Playing Fare
TriMet cuts bus fare by 10 cents—from 35 cents to 25 cents—for adults over 65. An overnight success, the program becomes TriMet’s first step toward instituting “Fareless Square,” a free transit zone in downtown, five years later.

The Clash
Angered by the Ohio National Guard’s killing of four student protesters at Kent State University, Portland State students barricade the South Park Blocks and stage a massive weeklong antiwar demonstration. City Commissioner Frank Ivancie sends in a 125-man tactical police squad that storms a first aid tent and sends 28 students to the hospital. As one student recalls, “I looked up in time to see a cop come right down on me with a club, with a big grin on his face.” Mayor Terry Schrunk regrets the violence but remains firm: “I hoped it would never come to this.”

People Speak, Leaders Listen
A day after the clash on the South Park Blocks, a crowd of more than 4,000 marches on City Hall, led not by a long-haired radical, but by civic leader Gertrude Glutsch Jensen. They demand to see Mayor Schrunk. He declines. But 2,800 miles away in Washington, DC, Oregon Republican Senator Mark Hatfield hears the roar and adds to it by sending out 35,000 letters (under his free mailing privilege) signed by him and four other senators calling for a Senate amendment to cut off all funding for the war.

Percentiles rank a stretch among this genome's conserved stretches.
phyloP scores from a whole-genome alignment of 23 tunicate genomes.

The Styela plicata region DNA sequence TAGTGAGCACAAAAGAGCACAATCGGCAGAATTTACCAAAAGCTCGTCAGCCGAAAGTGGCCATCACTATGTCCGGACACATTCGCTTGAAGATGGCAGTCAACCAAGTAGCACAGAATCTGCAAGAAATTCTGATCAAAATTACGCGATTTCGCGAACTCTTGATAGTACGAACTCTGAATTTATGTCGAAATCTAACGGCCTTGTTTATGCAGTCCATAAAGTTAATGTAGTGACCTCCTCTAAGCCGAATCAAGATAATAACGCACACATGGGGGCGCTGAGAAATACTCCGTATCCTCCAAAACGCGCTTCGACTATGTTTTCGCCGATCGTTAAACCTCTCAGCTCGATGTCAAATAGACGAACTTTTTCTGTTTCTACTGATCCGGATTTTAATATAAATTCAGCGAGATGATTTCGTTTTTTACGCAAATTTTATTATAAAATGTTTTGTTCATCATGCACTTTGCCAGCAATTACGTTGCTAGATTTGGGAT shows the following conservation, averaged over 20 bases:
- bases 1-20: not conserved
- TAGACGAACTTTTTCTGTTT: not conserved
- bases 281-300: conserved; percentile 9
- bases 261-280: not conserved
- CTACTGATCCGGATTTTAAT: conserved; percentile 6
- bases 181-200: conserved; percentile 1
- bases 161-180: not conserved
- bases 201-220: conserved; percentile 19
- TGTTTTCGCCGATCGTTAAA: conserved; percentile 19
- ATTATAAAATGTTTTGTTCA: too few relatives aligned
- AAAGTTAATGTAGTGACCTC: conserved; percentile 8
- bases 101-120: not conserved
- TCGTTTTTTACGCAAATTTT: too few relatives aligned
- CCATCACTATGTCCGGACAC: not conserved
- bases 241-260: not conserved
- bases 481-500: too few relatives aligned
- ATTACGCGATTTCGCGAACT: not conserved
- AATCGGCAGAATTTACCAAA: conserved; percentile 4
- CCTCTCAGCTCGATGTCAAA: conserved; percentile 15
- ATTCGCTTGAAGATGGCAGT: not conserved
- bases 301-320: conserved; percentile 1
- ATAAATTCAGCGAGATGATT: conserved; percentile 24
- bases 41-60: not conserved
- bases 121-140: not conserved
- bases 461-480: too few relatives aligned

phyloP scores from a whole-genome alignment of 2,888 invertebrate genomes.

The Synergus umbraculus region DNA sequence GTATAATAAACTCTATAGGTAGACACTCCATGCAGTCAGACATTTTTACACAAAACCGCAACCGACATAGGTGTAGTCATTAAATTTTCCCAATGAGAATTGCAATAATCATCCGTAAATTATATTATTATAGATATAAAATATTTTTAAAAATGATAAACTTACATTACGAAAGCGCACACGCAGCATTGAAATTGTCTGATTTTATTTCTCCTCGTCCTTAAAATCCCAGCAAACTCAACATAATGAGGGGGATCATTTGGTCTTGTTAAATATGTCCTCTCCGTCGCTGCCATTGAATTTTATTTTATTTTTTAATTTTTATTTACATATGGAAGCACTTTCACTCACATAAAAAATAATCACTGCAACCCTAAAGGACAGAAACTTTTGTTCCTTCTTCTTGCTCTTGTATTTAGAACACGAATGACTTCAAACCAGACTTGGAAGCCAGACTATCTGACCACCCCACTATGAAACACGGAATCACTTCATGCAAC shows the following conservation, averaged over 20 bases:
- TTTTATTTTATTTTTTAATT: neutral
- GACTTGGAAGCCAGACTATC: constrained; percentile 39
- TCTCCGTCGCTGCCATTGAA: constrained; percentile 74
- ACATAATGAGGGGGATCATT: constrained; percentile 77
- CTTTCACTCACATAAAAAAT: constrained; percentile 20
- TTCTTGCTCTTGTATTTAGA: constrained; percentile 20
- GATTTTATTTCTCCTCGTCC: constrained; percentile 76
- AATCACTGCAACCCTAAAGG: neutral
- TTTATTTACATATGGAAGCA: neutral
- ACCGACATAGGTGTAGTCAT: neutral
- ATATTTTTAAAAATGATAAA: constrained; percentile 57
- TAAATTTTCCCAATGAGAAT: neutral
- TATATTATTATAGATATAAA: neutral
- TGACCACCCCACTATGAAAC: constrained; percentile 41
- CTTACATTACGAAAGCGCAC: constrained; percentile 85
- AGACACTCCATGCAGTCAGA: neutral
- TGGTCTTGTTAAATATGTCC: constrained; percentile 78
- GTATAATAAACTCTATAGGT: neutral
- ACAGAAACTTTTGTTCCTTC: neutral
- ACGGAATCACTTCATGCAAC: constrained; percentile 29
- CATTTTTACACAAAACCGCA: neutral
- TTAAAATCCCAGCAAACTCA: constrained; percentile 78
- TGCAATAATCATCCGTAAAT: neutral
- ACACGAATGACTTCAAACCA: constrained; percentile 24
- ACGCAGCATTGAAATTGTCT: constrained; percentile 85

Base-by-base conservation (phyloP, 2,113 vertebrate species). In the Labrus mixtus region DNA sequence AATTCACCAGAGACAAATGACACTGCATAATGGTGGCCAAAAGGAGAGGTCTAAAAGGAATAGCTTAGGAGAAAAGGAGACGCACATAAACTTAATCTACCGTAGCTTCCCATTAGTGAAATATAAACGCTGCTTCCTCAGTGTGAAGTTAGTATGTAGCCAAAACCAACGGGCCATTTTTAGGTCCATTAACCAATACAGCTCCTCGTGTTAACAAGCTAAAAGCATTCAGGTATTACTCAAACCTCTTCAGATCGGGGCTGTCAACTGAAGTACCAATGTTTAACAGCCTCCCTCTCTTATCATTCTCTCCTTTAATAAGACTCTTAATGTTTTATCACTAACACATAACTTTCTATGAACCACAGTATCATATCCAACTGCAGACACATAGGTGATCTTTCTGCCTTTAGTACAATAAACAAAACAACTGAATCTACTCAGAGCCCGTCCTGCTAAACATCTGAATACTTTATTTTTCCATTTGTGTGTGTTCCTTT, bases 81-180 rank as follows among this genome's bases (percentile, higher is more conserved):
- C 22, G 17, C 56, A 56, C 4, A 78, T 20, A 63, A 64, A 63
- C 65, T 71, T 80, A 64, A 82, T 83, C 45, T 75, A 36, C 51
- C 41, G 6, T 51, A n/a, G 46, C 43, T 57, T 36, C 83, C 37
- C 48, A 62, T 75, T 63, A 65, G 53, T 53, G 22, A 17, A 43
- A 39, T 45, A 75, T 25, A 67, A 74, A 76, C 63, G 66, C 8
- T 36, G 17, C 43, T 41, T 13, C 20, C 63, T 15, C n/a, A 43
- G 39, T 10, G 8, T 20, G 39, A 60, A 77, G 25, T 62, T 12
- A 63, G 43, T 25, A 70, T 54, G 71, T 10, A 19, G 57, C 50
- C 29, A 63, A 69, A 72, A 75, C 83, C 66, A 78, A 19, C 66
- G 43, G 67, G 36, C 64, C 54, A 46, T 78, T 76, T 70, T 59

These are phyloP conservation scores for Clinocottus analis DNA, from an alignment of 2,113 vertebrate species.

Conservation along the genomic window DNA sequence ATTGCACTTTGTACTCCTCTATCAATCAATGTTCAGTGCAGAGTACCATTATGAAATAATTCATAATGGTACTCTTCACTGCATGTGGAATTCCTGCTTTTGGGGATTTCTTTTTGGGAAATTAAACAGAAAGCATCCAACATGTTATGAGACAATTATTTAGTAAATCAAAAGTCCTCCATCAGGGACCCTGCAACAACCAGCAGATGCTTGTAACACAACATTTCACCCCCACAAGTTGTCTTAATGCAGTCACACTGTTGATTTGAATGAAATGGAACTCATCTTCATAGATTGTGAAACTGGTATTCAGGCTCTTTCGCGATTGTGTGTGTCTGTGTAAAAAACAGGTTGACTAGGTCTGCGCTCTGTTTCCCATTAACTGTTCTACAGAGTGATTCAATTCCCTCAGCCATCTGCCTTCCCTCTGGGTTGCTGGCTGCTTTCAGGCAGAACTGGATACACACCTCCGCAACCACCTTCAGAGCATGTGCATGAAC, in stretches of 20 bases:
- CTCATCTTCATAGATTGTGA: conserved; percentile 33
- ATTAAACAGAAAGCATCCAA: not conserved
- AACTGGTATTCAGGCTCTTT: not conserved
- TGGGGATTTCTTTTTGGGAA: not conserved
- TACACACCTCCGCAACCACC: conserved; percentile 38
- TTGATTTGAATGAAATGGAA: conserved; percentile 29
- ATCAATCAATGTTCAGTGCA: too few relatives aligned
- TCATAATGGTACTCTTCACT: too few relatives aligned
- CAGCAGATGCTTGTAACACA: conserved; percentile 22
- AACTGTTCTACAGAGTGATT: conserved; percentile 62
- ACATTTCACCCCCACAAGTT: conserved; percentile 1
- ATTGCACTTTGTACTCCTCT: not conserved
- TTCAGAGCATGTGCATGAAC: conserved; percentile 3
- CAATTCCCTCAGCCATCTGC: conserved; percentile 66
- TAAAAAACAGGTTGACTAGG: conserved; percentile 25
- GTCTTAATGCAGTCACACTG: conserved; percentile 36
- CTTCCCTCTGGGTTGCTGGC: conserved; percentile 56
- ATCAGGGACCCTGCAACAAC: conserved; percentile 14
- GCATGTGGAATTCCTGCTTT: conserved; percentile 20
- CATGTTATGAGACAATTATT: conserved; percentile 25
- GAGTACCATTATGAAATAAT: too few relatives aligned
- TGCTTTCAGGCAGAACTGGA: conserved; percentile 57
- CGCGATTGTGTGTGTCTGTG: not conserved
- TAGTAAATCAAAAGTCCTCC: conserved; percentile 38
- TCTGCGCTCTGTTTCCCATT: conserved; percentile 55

Sometimes a Great Story
As both producer and actor (and later director), Paul Newman arrives in Newport to begin shooting a film based on Ken Kesey’s landmark novel Sometimes a Great Notion. The tale, about a family of Oregon loggers trying to cope with changing times, echoes the fractious era it’s being filmed in. As the story’s patriarch, Henry Stamper (played by Henry Fonda), puts it, “Never give an inch.”

“The People’s Park”
Despite the recent violence at Portland State, the Portland Development Commission moves ahead with the dedication of a new plaza, the Auditorium Forecourt Fountain (today known as Keller Fountain). As civic pooh-bahs give speeches and stern police stare down long-haired youths, Lawrence Halprin, the plaza’s architect, grabs the microphone. “These straight people somehow understand what cities can be all about,” he says, acknowledging the pooh-bahs but playing to the kids. “So as you play in this garden, please try to remember we’re all in this together.” Moments later, the kids—and Halprin—douse themselves in the fountain’s 13,000-gallon-per-minute gush, ushering in a new era of civility and a new generation’s civic involvement. New York Times architecture critic Ada Louise Huxtable calls the fountain “the greatest civic space since the Renaissance.”